MASC artist Brad Lafortune was invited to share his knowledge of Métis jigging in advance of this past weekend’s workshop with the Ottawa Public Library. He also speaks about working in arts education for the past ten years and MASC’s Indigenous programming.

Watch the full interview on CBC Ottawa starting at 51:35 (near the end of the program).

Pride Month 2023

MASC is PROUD to celebrate our artists during Pride Month!

MASC was originally founded over 30 years ago by two women artists who were life partners and believed deeply in the value of arts education. Today, MASC continues its commitment to supporting artists across the 2SLGBTQ+ spectrum. We are proud to work with queer and transgender artists who bring their passion and creativity to schools and communities.

Aurora Jade – Indigenous visual arts
Jennifer Cayley – Storytelling
Makhena Rankin Guérin (Indigenous Experiences) – Hoop dancing
Brad Lafortune – Métis jigging
Deidre Hierlihy – Visual Arts
Renata Soutter (Propeller Dance) – Inclusive contemporary dance
Lola Ryan – Dance
Zoey Roy – Hip hop, spoken word, songwriting

National Indigenous History Month 2023

June is National Indigenous History Month!

Create a mural, make some music, and learn some new dance steps with First Nations artists, as we recognize the rich history, creativity, and diversity of Indigenous peoples.

Aurora Jade – Murals, Medicine Bags, Storytelling, and Music
David Finkle – Turtle Island Music
Amanda Fox looking forward proudly smilling outdoors on a sunny day. Her clothing is colourful in yellows, reds, and blues, and has traditional floral designs. There are tassels across her shoulders and her earrings are large yellow circles with a large red bead in the center. She looks radiant!
Amanda Fox – Powwow Workout
Zoey Roy – Songwriting, Rap, and Spoken Word

Lowertown community shines at Awesome Arts Festival

The Lowertown community had a great time at MASC’s Awesome Arts Festival that took place on Friday March 31st at Viscount Alexander Public School.

Alongside professional performances by Oto-Wa Taiko (Japanese drumming), Julianne Lavertu of Cultural Arts Studio (Afro-Caribbean dance), Stuti Mukherjee (Indian classical dance) and Just Gumboots (South-African gumboot dance), community members of all ages from Lowertown and Sandy Hill took to the stage and screen to share the creations they’ve been working on through the winter months. Several partners, including the Sandy Hill Community Health Centre and Reconnect Ontario, provided key funding for these art residencies.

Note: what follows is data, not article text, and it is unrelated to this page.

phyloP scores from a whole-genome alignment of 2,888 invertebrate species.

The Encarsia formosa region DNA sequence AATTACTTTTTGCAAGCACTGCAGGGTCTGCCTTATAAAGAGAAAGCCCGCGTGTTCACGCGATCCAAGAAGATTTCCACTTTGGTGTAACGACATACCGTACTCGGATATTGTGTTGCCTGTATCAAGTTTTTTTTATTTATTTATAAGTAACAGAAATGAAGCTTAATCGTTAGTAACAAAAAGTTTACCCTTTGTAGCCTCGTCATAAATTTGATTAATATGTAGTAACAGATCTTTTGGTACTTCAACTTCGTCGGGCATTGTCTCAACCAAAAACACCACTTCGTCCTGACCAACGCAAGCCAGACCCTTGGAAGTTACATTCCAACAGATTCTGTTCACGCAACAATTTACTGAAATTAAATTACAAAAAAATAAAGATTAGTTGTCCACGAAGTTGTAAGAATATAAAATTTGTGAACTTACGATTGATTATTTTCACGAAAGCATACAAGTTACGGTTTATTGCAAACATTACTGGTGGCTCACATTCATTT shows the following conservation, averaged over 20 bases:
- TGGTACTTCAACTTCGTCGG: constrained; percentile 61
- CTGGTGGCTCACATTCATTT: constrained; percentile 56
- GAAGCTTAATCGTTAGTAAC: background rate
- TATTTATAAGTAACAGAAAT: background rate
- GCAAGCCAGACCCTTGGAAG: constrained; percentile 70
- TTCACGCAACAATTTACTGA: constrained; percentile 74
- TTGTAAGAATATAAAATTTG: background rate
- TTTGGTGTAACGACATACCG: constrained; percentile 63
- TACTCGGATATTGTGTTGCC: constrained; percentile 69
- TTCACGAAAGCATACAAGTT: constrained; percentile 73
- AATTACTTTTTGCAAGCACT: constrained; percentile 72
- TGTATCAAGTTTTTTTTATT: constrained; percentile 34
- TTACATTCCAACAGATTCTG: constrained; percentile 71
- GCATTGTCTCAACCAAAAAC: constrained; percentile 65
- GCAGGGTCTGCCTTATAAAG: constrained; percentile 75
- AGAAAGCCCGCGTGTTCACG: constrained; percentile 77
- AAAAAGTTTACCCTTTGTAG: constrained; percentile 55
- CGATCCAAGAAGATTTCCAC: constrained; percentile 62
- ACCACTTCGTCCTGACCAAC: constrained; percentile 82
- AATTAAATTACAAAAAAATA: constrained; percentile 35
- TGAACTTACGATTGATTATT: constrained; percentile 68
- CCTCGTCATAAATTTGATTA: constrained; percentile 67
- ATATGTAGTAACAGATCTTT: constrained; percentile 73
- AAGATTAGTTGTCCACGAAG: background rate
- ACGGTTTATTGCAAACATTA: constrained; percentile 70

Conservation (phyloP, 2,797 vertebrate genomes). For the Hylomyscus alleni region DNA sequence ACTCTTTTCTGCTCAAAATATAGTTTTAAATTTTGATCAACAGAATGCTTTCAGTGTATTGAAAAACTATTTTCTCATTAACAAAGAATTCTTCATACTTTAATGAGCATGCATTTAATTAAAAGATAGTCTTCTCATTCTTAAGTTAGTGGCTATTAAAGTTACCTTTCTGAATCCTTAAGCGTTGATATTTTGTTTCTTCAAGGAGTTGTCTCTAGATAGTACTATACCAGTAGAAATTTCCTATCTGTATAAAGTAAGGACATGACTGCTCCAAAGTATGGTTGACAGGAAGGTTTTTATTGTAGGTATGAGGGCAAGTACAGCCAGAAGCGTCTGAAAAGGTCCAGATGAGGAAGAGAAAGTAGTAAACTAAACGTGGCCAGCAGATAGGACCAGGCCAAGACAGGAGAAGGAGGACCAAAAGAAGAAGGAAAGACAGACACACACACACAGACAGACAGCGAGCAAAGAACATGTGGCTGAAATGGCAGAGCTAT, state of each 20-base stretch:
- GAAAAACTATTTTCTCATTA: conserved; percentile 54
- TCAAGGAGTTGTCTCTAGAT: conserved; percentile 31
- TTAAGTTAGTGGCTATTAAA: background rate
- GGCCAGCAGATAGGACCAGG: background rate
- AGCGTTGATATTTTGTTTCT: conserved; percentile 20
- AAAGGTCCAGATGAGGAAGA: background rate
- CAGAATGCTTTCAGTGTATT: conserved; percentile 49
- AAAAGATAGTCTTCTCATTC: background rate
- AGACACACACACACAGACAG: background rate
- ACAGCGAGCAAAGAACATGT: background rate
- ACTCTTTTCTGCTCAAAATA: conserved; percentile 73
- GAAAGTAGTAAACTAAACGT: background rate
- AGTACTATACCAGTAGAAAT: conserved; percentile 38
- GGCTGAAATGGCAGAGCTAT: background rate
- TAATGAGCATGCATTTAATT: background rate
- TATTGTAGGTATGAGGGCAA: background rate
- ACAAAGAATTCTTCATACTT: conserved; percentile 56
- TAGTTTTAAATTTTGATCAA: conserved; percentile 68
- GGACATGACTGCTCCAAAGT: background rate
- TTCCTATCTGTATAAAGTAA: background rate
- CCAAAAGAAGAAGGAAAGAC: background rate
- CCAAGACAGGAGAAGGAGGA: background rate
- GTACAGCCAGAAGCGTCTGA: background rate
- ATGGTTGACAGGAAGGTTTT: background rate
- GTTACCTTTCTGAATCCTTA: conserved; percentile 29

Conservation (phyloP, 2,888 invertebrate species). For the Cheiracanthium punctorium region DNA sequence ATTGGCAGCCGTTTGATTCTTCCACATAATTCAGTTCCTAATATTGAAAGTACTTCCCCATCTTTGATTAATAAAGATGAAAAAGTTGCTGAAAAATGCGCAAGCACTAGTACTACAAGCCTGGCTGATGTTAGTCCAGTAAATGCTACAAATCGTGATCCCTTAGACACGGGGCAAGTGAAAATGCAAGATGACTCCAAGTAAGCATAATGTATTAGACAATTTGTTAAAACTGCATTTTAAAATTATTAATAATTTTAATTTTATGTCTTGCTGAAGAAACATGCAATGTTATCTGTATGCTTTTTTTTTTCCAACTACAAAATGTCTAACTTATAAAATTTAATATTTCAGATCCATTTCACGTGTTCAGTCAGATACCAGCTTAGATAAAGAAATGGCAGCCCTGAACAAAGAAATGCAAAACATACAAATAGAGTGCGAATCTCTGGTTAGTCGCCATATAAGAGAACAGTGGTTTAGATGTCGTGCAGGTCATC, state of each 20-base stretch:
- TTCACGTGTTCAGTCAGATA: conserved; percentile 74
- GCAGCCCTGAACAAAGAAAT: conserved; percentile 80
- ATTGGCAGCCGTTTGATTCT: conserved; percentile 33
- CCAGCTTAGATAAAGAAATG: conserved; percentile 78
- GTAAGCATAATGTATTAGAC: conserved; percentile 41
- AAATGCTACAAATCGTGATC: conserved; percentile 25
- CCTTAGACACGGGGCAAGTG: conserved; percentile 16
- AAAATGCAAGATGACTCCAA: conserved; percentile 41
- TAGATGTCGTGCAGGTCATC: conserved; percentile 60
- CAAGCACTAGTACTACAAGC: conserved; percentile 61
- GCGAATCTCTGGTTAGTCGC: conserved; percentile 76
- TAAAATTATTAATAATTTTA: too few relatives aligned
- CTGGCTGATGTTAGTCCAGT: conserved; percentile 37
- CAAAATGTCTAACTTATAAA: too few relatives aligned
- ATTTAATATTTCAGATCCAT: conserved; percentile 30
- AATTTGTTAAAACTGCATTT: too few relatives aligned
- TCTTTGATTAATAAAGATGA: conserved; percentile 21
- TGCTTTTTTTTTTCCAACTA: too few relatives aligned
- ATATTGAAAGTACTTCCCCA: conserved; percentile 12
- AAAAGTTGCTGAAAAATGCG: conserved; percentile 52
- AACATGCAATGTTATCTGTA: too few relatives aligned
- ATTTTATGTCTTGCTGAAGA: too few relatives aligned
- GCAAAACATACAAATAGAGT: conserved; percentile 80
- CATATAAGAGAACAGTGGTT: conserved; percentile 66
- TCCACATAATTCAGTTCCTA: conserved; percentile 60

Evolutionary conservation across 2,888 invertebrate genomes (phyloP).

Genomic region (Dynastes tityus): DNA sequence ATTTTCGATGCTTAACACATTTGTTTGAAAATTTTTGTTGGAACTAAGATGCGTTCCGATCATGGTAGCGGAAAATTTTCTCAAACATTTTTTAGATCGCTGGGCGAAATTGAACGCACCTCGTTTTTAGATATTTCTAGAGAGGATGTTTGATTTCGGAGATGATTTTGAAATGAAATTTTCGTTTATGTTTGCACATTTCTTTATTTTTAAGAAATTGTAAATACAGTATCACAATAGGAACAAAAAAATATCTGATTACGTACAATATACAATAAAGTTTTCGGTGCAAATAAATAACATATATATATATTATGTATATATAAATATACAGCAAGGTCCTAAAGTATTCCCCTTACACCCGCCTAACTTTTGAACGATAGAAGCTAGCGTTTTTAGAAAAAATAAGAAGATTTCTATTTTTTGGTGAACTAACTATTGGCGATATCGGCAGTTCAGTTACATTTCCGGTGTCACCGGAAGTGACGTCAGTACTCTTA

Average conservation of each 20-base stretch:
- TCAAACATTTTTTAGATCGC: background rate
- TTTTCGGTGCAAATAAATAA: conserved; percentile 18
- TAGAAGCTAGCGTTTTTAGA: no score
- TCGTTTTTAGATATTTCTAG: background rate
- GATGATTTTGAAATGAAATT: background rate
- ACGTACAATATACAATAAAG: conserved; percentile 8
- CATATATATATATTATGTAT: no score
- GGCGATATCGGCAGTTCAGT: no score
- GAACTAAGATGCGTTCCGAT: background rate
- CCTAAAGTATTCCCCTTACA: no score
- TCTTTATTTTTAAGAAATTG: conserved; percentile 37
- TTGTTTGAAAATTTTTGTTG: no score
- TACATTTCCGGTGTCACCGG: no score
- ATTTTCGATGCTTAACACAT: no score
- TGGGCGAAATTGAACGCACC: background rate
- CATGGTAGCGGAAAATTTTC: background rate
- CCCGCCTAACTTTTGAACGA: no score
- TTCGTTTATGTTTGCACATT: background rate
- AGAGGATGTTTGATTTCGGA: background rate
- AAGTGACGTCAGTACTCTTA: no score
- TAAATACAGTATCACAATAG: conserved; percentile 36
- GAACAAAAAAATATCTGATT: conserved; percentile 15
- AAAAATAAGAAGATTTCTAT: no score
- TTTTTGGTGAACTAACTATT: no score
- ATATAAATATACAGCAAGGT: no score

Highlights included the premiere of a music video created by Lowertown youth with JustJamaal ThePoet and videographer Craig Conoley. This project was supported by a SHINE Youth Led Arts grant from Crime Prevention Ottawa and the United Way/Centraide Eastern Ontario in partnership with the Lowertown Community Resource Centre.

Claudia Salguero MASC artist

Audiences also had the chance to experience Louis Mercier’s traditional French-dance workshops with seniors at 160 Charlotte, captured in a mini-documentary by videographer Shaun Elie.

Lowertown students from the École catholique Sainte-Anne performed live onstage in a dance routine choreographed and developed with the Bboyizm Dance Company.

The celebrations continued through Saturday April 1st in the Arts Court Atelier where artworks created during Awesome Arts, including an environmental mural led by Claudia Salguero and Emily Rose Michaud at York Street Public School, were shared in a public vernissage. Live music by Colores Andinos and a hands-on birch-bark art workshop with Louis Mercier rounded out the event.

Mural Claudia Salguero, Emily-Rose Michaud Creative Collaboration York St Public School Awesome Arts 2023

Claudia Salguero, a MASC artist originally from Colombia and known for her colourful, larger-than-life murals explained what Awesome Arts means to her and others.

This is my 4th MASC Awesome Arts and I feel so honoured! I have created seven murals for the program. It is a gift to us as art educators to see kids empowered by the experience and proud of their own creation and message to future generations. As a MASC artist I feel honoured to have seen, over the years, the pride of the community grow through Awesome Arts while discovering and showcasing their talents in so many artistic disciplines.

MASC is grateful to our Lowertown partners for supporting the Awesome Arts program for the past 14 years. It’s always such a treat to see the community shine!

Originally published by the Lowertown Echo